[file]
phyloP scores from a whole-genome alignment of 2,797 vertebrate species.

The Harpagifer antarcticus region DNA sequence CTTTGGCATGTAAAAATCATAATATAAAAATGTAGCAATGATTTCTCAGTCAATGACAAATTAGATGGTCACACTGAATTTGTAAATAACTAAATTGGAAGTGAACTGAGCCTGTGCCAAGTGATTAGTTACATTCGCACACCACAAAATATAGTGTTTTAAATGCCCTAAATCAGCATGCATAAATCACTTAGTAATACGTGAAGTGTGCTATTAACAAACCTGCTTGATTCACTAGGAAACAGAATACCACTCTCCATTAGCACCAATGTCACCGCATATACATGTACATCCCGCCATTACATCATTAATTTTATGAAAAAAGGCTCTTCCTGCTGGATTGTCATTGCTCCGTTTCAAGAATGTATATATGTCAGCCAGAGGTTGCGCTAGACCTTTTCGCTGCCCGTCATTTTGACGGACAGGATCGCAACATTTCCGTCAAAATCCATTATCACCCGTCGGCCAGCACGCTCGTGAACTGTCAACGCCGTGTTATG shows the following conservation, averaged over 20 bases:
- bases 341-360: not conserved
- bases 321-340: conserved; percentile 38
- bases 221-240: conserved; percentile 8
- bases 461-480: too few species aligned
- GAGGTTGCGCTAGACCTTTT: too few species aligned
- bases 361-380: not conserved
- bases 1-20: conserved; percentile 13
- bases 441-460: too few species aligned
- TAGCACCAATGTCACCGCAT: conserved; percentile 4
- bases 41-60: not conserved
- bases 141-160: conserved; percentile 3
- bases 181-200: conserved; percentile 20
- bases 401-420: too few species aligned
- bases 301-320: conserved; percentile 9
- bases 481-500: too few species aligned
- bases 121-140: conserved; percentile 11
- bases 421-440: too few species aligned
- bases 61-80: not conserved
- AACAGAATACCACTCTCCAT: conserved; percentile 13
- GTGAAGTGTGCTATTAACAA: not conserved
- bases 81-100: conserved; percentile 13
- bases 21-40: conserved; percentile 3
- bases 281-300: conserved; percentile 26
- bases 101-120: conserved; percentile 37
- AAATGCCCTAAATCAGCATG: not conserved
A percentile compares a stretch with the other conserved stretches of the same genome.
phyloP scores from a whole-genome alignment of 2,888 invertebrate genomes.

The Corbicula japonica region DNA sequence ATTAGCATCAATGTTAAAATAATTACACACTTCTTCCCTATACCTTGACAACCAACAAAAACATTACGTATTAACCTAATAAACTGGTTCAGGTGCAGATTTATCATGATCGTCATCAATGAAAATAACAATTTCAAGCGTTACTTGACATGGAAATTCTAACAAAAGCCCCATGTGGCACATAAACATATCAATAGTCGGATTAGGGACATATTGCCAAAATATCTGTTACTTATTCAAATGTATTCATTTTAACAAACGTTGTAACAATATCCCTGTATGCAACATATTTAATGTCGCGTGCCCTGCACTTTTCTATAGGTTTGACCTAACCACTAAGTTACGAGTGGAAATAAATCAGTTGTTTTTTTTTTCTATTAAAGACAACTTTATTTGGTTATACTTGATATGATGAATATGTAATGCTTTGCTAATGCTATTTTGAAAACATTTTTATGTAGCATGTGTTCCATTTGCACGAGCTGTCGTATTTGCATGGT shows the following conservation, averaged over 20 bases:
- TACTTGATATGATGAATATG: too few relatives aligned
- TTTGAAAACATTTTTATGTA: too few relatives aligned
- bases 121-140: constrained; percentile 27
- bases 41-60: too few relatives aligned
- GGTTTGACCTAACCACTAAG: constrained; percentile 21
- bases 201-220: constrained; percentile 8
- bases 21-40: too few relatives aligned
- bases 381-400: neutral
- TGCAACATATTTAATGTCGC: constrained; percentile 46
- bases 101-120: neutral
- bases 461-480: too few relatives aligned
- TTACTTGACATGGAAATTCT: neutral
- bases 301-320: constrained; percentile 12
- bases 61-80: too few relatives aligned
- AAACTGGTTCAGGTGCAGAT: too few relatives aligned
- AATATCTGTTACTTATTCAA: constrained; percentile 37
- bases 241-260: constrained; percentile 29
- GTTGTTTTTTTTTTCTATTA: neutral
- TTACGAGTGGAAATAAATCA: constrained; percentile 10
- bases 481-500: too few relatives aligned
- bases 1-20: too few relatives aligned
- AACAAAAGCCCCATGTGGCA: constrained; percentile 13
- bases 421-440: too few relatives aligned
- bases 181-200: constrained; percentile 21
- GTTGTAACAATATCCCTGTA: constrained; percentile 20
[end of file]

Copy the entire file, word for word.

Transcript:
phyloP scores from a whole-genome alignment of 2,797 vertebrate species.

The Harpagifer antarcticus region DNA sequence CTTTGGCATGTAAAAATCATAATATAAAAATGTAGCAATGATTTCTCAGTCAATGACAAATTAGATGGTCACACTGAATTTGTAAATAACTAAATTGGAAGTGAACTGAGCCTGTGCCAAGTGATTAGTTACATTCGCACACCACAAAATATAGTGTTTTAAATGCCCTAAATCAGCATGCATAAATCACTTAGTAATACGTGAAGTGTGCTATTAACAAACCTGCTTGATTCACTAGGAAACAGAATACCACTCTCCATTAGCACCAATGTCACCGCATATACATGTACATCCCGCCATTACATCATTAATTTTATGAAAAAAGGCTCTTCCTGCTGGATTGTCATTGCTCCGTTTCAAGAATGTATATATGTCAGCCAGAGGTTGCGCTAGACCTTTTCGCTGCCCGTCATTTTGACGGACAGGATCGCAACATTTCCGTCAAAATCCATTATCACCCGTCGGCCAGCACGCTCGTGAACTGTCAACGCCGTGTTATG shows the following conservation, averaged over 20 bases:
- bases 341-360: not conserved
- bases 321-340: conserved; percentile 38
- bases 221-240: conserved; percentile 8
- bases 461-480: too few species aligned
- GAGGTTGCGCTAGACCTTTT: too few species aligned
- bases 361-380: not conserved
- bases 1-20: conserved; percentile 13
- bases 441-460: too few species aligned
- TAGCACCAATGTCACCGCAT: conserved; percentile 4
- bases 41-60: not conserved
- bases 141-160: conserved; percentile 3
- bases 181-200: conserved; percentile 20
- bases 401-420: too few species aligned
- bases 301-320: conserved; percentile 9
- bases 481-500: too few species aligned
- bases 121-140: conserved; percentile 11
- bases 421-440: too few species aligned
- bases 61-80: not conserved
- AACAGAATACCACTCTCCAT: conserved; percentile 13
- GTGAAGTGTGCTATTAACAA: not conserved
- bases 81-100: conserved; percentile 13
- bases 21-40: conserved; percentile 3
- bases 281-300: conserved; percentile 26
- bases 101-120: conserved; percentile 37
- AAATGCCCTAAATCAGCATG: not conserved
A percentile compares a stretch with the other conserved stretches of the same genome.
phyloP scores from a whole-genome alignment of 2,888 invertebrate genomes.

The Corbicula japonica region DNA sequence ATTAGCATCAATGTTAAAATAATTACACACTTCTTCCCTATACCTTGACAACCAACAAAAACATTACGTATTAACCTAATAAACTGGTTCAGGTGCAGATTTATCATGATCGTCATCAATGAAAATAACAATTTCAAGCGTTACTTGACATGGAAATTCTAACAAAAGCCCCATGTGGCACATAAACATATCAATAGTCGGATTAGGGACATATTGCCAAAATATCTGTTACTTATTCAAATGTATTCATTTTAACAAACGTTGTAACAATATCCCTGTATGCAACATATTTAATGTCGCGTGCCCTGCACTTTTCTATAGGTTTGACCTAACCACTAAGTTACGAGTGGAAATAAATCAGTTGTTTTTTTTTTCTATTAAAGACAACTTTATTTGGTTATACTTGATATGATGAATATGTAATGCTTTGCTAATGCTATTTTGAAAACATTTTTATGTAGCATGTGTTCCATTTGCACGAGCTGTCGTATTTGCATGGT shows the following conservation, averaged over 20 bases:
- TACTTGATATGATGAATATG: too few relatives aligned
- TTTGAAAACATTTTTATGTA: too few relatives aligned
- bases 121-140: constrained; percentile 27
- bases 41-60: too few relatives aligned
- GGTTTGACCTAACCACTAAG: constrained; percentile 21
- bases 201-220: constrained; percentile 8
- bases 21-40: too few relatives aligned
- bases 381-400: neutral
- TGCAACATATTTAATGTCGC: constrained; percentile 46
- bases 101-120: neutral
- bases 461-480: too few relatives aligned
- TTACTTGACATGGAAATTCT: neutral
- bases 301-320: constrained; percentile 12
- bases 61-80: too few relatives aligned
- AAACTGGTTCAGGTGCAGAT: too few relatives aligned
- AATATCTGTTACTTATTCAA: constrained; percentile 37
- bases 241-260: constrained; percentile 29
- GTTGTTTTTTTTTTCTATTA: neutral
- TTACGAGTGGAAATAAATCA: constrained; percentile 10
- bases 481-500: too few relatives aligned
- bases 1-20: too few relatives aligned
- AACAAAAGCCCCATGTGGCA: constrained; percentile 13
- bases 421-440: too few relatives aligned
- bases 181-200: constrained; percentile 21
- GTTGTAACAATATCCCTGTA: constrained; percentile 20